by Christy Yao
The ending of Roe v. Wade in America, although a celebratory event for many pro-lifers, will present new and unique challenges to the pro-life movement. Although there would be great benefits to antiabortion legislation, a potential drawback is an increase in “DIY abortions” often promoted in online spaces. While the dangers of pre-Roe v. Wade illegal abortions have historically been exaggerated, the mass influx of information via social media and the internet has the alarming potential to turn this myth into an even scarier reality. In a Post-Roe world, pro-life feminists will need to double down on refuting the acceptability of this DIY dehumanization and promoting safe, life-affirming, and empowering choices.
Perhaps the most prominent piece of literature foretelling the challenges for pro-life feminists post-legalized abortion is The New Handbook for a Post-Roe America, which came out in March 2019. This updated version of The Handbook for a Post-Roe America is a pro-choice manual for a future where Roe v. Wade is overturned. The book claims to help “get the health care you need.” This includes self-managed abortions.
The book does not entirely shy away from the dangers of self-managed abortions. According to The New Handbook’s website, the most dangerous part of a self-managed abortion is feeling like you cannot go to the hospital. However, the authors go on to say that the legality and potential for arrest are the only factors that make at-home abortions via medication dangerous. So which is it? If at-home abortions are so safe, why is there a fear of going to the hospital at all?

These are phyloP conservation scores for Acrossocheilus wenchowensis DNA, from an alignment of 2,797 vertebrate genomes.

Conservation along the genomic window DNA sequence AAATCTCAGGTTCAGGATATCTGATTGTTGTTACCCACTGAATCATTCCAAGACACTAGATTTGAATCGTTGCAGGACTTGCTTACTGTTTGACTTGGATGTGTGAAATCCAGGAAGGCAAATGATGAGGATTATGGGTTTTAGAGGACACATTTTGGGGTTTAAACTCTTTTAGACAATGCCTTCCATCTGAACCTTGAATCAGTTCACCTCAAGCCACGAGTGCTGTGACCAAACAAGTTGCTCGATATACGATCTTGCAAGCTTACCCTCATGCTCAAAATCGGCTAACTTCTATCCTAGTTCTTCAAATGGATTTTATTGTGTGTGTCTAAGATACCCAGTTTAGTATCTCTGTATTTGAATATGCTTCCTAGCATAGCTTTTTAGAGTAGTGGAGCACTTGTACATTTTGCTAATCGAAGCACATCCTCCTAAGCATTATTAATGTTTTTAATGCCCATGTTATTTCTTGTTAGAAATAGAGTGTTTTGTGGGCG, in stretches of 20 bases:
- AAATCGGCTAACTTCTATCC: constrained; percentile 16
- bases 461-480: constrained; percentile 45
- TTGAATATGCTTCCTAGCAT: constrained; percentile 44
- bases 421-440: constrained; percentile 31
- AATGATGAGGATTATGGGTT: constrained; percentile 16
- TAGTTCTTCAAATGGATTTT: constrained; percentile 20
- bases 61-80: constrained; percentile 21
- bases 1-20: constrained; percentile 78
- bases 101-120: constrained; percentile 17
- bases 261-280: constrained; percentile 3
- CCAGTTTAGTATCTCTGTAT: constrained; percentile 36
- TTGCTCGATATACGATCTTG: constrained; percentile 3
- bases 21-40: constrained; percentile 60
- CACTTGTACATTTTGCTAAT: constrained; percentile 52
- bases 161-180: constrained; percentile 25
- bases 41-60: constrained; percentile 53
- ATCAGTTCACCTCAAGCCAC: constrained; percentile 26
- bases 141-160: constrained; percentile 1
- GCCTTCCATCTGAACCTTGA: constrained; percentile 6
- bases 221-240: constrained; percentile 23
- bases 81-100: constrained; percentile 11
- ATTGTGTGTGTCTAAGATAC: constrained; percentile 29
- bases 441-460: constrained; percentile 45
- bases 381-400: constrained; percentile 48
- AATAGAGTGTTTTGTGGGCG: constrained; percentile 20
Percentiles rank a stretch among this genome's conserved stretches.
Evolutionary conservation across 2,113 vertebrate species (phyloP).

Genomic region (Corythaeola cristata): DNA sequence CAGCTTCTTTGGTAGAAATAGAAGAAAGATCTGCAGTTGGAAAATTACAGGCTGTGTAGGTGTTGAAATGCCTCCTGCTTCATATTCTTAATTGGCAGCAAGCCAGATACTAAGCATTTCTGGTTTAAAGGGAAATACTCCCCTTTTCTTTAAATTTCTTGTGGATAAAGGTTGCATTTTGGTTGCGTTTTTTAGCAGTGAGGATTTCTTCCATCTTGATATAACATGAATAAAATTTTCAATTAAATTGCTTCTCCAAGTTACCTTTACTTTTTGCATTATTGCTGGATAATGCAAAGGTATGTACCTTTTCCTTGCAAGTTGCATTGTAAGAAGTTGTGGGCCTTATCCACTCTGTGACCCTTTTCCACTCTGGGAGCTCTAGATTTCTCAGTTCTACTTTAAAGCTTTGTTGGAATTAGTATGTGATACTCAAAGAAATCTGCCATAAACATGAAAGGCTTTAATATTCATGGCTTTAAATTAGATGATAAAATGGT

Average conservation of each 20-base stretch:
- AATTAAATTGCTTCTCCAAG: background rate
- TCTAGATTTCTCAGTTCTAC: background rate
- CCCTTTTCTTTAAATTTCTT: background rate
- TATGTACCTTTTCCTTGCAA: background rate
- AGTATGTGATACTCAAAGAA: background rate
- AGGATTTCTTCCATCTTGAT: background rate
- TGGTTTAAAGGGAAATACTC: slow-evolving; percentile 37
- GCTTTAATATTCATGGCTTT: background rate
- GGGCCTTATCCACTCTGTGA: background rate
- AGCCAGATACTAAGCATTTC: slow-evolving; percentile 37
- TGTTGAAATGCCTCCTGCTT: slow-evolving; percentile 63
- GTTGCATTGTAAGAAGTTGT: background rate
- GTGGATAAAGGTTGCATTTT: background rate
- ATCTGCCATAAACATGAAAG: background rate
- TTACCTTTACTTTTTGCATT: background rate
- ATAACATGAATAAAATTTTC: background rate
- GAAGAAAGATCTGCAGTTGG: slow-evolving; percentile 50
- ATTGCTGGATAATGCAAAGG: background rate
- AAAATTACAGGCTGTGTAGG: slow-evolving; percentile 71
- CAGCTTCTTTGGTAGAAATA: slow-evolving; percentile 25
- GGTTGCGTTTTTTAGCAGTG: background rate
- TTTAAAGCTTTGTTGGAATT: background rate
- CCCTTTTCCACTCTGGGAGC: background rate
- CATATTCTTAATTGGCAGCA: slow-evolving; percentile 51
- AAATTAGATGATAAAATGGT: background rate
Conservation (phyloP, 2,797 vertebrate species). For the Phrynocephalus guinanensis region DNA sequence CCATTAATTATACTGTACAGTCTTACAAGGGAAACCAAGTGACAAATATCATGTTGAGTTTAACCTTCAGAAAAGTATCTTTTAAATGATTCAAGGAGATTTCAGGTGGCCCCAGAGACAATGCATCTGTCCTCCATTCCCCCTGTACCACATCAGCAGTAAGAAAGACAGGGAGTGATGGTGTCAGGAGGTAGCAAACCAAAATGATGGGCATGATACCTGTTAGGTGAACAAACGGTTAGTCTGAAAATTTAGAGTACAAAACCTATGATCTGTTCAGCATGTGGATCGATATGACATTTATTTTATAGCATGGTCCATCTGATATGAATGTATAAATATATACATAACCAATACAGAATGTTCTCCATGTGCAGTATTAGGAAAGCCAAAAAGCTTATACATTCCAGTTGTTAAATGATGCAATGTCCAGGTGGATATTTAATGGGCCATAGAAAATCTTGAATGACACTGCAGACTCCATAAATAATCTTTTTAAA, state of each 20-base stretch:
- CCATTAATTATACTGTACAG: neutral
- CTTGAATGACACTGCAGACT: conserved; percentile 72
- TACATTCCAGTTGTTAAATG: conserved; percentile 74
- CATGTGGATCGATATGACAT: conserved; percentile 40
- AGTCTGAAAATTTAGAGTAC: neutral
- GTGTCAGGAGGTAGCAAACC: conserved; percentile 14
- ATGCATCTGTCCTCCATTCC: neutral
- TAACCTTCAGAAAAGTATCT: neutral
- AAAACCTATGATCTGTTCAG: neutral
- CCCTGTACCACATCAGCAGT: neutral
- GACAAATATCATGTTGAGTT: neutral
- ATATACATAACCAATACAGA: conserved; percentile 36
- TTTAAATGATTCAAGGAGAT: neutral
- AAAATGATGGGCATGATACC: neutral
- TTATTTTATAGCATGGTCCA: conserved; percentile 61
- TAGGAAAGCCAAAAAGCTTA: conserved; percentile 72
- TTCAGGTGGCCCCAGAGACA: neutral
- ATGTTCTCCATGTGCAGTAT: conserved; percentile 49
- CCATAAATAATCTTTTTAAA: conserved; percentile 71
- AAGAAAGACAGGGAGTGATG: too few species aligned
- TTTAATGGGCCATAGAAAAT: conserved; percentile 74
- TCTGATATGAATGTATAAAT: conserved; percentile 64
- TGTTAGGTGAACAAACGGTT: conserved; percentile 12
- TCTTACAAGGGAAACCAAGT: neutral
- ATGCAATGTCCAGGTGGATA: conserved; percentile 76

The waters get murkier. The handbook’s website also says it is better to seek out a legal abortion provider, especially if one is seeking to end their pregnancy in the 2nd trimester, but they then give instructions on how to perform at-home abortions later in pregnancy. The site links to Women Helping Women, a group that encourages those facing at-home abortion complications to lie to hospital staff and claim that they had a spontaneous miscarriage. How is this safe? Wouldn’t this affect medical care?
On social media, many pro-choice activists boast about helping others to end the lives of their preborn children. They truly believe this is the right thing to do, and often have a vigilante-esque air to them. It wasn’t so long ago that I saw my own Facebook friends offering to help their out-of-state friends obtain abortions when antiabortion laws were passed in states such as Georgia. (In my state of Maryland, where the abortion laws are among the laxest in the world, ending a pregnancy is very easy.) I truly believe these pro-choice advocates want to help people facing unexpected pregnancies. However, they are failing to recognize the humanity of the preborn, and in doing so, I believe they are failing to work towards true equity and empowerment. Ending the life of a child will not help improve the lives of women. True empowerment is walking with someone facing a crisis pregnancy, helping her to care for the life inside her. True empowerment is loving both the mother and the child.